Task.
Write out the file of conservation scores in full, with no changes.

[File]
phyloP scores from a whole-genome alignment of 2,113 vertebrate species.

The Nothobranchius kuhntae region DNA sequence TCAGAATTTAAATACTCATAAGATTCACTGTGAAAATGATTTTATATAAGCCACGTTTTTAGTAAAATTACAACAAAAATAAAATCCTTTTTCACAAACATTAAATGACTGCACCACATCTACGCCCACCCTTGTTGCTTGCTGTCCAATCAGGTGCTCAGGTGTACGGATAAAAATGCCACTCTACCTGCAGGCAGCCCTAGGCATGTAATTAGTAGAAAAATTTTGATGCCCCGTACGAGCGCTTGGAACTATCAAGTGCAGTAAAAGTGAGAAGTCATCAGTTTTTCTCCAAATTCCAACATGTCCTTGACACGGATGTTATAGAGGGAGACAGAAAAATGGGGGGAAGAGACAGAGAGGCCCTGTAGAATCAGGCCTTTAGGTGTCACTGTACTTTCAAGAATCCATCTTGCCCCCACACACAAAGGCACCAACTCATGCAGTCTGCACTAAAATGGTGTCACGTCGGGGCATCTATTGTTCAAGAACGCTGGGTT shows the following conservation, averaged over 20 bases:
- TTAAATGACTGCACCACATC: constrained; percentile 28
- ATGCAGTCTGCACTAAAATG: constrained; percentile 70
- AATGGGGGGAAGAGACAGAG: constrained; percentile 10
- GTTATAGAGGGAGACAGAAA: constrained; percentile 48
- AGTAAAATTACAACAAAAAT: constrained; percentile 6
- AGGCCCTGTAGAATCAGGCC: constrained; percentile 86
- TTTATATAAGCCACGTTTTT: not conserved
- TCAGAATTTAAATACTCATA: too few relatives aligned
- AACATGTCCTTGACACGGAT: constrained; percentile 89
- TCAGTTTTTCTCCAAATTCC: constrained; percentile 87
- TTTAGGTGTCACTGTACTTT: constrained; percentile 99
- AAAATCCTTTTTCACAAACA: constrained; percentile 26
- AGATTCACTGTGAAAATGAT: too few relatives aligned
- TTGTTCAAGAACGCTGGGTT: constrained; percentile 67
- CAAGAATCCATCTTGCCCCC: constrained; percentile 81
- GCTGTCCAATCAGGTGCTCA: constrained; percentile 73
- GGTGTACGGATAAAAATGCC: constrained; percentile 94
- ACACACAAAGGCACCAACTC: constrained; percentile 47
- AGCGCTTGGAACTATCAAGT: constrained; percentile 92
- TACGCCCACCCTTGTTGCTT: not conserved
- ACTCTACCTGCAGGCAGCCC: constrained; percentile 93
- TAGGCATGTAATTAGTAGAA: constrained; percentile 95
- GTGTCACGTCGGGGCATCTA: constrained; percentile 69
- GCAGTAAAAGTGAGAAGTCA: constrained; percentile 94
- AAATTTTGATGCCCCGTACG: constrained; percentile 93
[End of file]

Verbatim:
phyloP scores from a whole-genome alignment of 2,113 vertebrate species.

The Nothobranchius kuhntae region DNA sequence TCAGAATTTAAATACTCATAAGATTCACTGTGAAAATGATTTTATATAAGCCACGTTTTTAGTAAAATTACAACAAAAATAAAATCCTTTTTCACAAACATTAAATGACTGCACCACATCTACGCCCACCCTTGTTGCTTGCTGTCCAATCAGGTGCTCAGGTGTACGGATAAAAATGCCACTCTACCTGCAGGCAGCCCTAGGCATGTAATTAGTAGAAAAATTTTGATGCCCCGTACGAGCGCTTGGAACTATCAAGTGCAGTAAAAGTGAGAAGTCATCAGTTTTTCTCCAAATTCCAACATGTCCTTGACACGGATGTTATAGAGGGAGACAGAAAAATGGGGGGAAGAGACAGAGAGGCCCTGTAGAATCAGGCCTTTAGGTGTCACTGTACTTTCAAGAATCCATCTTGCCCCCACACACAAAGGCACCAACTCATGCAGTCTGCACTAAAATGGTGTCACGTCGGGGCATCTATTGTTCAAGAACGCTGGGTT shows the following conservation, averaged over 20 bases:
- TTAAATGACTGCACCACATC: constrained; percentile 28
- ATGCAGTCTGCACTAAAATG: constrained; percentile 70
- AATGGGGGGAAGAGACAGAG: constrained; percentile 10
- GTTATAGAGGGAGACAGAAA: constrained; percentile 48
- AGTAAAATTACAACAAAAAT: constrained; percentile 6
- AGGCCCTGTAGAATCAGGCC: constrained; percentile 86
- TTTATATAAGCCACGTTTTT: not conserved
- TCAGAATTTAAATACTCATA: too few relatives aligned
- AACATGTCCTTGACACGGAT: constrained; percentile 89
- TCAGTTTTTCTCCAAATTCC: constrained; percentile 87
- TTTAGGTGTCACTGTACTTT: constrained; percentile 99
- AAAATCCTTTTTCACAAACA: constrained; percentile 26
- AGATTCACTGTGAAAATGAT: too few relatives aligned
- TTGTTCAAGAACGCTGGGTT: constrained; percentile 67
- CAAGAATCCATCTTGCCCCC: constrained; percentile 81
- GCTGTCCAATCAGGTGCTCA: constrained; percentile 73
- GGTGTACGGATAAAAATGCC: constrained; percentile 94
- ACACACAAAGGCACCAACTC: constrained; percentile 47
- AGCGCTTGGAACTATCAAGT: constrained; percentile 92
- TACGCCCACCCTTGTTGCTT: not conserved
- ACTCTACCTGCAGGCAGCCC: constrained; percentile 93
- TAGGCATGTAATTAGTAGAA: constrained; percentile 95
- GTGTCACGTCGGGGCATCTA: constrained; percentile 69
- GCAGTAAAAGTGAGAAGTCA: constrained; percentile 94
- AAATTTTGATGCCCCGTACG: constrained; percentile 93